Pleopeltis polypodioides (Weatherby) E. G. Andrews & Windham

Resurrection fern, Gray's polypody

Etymology Polypodioides means like a polypod
Description Rhizome: creeping, branching, slender, to 2 mm diam., scales lanceolate, base and margins light brown, with dark central stripe, clathrate toward center.
Frond: 25 cm high by 5 cm wide, evergreen, monomorphic, blade/stipe ratio: 3:2.
Stipe: jointed at base, straw-colored, grooved, densely scaly when young, falling soon; scales often overlapping, margins mostly entire, vascular bundles: 3.
Blade: pinnatifid, oblong to narrowly lanceolate, usually widest near middle, occasionally at or near base, leathery, rachis sparsely scaly below, glabrous above; conspicuous peltate, gray scales on the lamina below.
Pinnae: 8 to 14 pair, linear, entire, blunt at the tip, about 3 mm wide by 25 mm; margins entire; veins mostly free with occasional netting.
Sori: round, discrete, sunken, protruding on the upper surface, midway between margin and midrib to nearly marginal; on all but the lowest pinnae of fertile fronds, indusium: absent, sporangia: yellow to brown at maturity.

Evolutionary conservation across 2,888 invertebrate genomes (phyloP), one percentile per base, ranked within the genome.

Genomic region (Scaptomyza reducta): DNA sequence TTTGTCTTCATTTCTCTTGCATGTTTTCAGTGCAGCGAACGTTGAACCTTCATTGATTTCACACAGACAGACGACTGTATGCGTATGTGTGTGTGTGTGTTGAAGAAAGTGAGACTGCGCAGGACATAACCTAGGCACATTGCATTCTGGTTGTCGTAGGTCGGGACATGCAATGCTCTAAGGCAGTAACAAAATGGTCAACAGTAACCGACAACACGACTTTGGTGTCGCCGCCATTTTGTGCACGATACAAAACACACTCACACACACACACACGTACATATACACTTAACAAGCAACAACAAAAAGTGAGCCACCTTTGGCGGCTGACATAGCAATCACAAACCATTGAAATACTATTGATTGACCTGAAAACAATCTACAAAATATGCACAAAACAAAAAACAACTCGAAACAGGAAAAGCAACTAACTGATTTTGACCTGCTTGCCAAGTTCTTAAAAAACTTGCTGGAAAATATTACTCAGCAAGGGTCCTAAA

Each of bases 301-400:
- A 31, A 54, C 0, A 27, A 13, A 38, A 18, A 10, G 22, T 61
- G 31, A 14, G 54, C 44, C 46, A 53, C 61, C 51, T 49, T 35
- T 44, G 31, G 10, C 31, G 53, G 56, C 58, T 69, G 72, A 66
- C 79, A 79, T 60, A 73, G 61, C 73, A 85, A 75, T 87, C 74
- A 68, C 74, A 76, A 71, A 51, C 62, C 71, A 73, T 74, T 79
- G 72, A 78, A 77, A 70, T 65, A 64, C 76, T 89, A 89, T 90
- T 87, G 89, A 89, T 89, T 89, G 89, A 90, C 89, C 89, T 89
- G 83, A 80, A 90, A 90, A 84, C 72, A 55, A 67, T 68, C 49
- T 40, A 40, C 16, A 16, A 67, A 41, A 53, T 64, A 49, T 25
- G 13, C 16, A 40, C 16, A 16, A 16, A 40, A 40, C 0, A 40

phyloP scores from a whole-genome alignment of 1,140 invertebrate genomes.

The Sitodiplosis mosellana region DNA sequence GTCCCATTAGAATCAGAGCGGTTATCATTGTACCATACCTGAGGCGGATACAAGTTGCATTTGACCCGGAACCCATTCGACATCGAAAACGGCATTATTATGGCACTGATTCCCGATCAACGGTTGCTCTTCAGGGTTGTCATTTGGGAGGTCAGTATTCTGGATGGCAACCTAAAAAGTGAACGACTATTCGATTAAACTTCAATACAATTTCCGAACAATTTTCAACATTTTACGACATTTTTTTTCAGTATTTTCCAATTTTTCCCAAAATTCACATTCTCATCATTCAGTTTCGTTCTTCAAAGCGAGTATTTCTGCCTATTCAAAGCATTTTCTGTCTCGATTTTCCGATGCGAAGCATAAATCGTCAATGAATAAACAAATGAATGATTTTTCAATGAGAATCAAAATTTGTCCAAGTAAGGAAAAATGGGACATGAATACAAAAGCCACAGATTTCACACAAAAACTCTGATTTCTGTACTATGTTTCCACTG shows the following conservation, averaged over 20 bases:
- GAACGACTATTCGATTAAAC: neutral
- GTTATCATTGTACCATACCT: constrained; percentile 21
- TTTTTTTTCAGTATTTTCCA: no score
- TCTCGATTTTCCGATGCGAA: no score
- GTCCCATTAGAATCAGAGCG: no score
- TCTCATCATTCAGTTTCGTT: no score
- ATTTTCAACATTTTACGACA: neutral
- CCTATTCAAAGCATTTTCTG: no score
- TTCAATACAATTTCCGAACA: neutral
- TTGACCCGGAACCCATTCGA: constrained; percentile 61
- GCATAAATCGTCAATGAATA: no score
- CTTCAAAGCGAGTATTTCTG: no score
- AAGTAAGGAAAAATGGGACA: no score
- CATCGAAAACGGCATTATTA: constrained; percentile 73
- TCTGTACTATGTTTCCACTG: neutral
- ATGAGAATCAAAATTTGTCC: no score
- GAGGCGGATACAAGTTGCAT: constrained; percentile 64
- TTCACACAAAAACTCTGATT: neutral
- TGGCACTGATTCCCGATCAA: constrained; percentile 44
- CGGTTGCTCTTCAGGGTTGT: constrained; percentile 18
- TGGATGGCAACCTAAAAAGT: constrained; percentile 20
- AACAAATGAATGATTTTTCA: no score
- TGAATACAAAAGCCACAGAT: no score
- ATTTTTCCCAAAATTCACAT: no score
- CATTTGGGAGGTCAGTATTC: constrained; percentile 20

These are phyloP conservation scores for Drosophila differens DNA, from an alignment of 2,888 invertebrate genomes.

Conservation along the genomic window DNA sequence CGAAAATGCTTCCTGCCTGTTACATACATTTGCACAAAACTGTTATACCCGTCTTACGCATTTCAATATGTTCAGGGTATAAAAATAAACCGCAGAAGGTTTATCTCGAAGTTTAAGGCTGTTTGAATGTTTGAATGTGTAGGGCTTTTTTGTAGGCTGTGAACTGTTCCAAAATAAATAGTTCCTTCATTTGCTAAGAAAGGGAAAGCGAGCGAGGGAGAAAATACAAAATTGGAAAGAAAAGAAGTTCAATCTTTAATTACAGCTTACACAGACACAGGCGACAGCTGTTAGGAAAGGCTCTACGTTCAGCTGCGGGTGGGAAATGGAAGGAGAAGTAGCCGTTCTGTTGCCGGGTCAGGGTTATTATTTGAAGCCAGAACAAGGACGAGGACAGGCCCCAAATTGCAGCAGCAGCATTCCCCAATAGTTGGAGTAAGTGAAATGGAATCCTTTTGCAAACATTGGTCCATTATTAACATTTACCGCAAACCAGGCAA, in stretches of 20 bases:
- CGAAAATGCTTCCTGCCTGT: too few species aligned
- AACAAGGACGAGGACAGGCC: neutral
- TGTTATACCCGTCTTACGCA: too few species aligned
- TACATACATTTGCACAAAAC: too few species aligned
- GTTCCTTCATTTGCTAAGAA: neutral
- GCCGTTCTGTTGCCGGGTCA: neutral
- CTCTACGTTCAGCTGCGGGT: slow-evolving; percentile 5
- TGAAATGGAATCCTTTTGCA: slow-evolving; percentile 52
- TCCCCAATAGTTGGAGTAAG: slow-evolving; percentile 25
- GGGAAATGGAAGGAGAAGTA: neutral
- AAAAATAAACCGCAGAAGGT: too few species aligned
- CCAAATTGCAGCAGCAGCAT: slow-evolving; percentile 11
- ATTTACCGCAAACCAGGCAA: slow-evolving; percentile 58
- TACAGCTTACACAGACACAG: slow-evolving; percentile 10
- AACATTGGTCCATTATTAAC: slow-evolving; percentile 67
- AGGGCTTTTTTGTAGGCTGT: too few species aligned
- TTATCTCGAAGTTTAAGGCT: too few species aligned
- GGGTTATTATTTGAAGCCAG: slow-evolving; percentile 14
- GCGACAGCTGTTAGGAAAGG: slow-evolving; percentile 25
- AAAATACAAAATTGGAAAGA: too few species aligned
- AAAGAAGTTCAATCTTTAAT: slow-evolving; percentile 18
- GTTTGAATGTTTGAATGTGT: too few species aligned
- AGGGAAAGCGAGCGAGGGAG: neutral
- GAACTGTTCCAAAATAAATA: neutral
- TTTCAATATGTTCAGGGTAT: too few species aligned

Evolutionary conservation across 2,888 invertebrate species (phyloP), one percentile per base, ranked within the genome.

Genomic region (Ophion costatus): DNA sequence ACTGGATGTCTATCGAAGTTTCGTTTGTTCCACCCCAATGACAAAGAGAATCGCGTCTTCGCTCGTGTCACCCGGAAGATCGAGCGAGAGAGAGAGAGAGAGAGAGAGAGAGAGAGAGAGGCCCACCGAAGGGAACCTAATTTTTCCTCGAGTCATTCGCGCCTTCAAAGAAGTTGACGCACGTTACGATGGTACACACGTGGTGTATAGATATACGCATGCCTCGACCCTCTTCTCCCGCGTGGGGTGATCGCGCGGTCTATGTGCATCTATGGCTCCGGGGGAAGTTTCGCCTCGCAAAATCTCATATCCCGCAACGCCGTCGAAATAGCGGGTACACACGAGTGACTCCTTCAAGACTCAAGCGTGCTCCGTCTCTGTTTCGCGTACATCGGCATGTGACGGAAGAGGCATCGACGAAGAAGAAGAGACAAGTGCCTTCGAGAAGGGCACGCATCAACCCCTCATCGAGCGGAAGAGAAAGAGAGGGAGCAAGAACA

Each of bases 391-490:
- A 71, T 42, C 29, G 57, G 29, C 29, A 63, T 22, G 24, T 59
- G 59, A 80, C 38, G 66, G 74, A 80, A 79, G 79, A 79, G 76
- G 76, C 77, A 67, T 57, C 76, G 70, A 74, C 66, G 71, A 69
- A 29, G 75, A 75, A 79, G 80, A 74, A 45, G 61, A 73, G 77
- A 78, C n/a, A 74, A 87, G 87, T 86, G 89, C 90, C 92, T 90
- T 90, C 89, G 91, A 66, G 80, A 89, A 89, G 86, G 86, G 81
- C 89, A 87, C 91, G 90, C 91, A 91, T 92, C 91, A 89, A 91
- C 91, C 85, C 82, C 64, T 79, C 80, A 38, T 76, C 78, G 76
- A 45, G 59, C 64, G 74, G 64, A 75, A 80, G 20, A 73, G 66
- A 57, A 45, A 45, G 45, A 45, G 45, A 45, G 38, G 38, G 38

Culture Habitat: epiphitic in the southern part of the range, epipetric in the northern area. Distribution: southeastern United States. Hardy to -20C, USDA Zone 6.
Distinctive Characteristics The gray, peltate scales on the lower surface are a diagnostic character (see photos).
Polypodium polypodioides (linnaeus) Watt
Pleopeltis polypodioides var. michauxiana (Weatherby) E. G. Andrews & Windham
Acrostichum polypodioides L.
Pleopeltis polypodioides (L.) Watt.
Polypodium polypodioides
Polypodium polypodioides. Habit, pinnae densely scaly on lower surface.  Illustration by Edgar Paulton, from How to Know the Ferns and Fern Allies, John T. Mickel, 1979 Wm. C. Brown Co.
Polypodium polypodioides
Polypodium polypodioides. Epiphytic on live oak, Quercus virginiana, competing with lichen and moss.  Photo Shirley Denton, from her web site, with permission.
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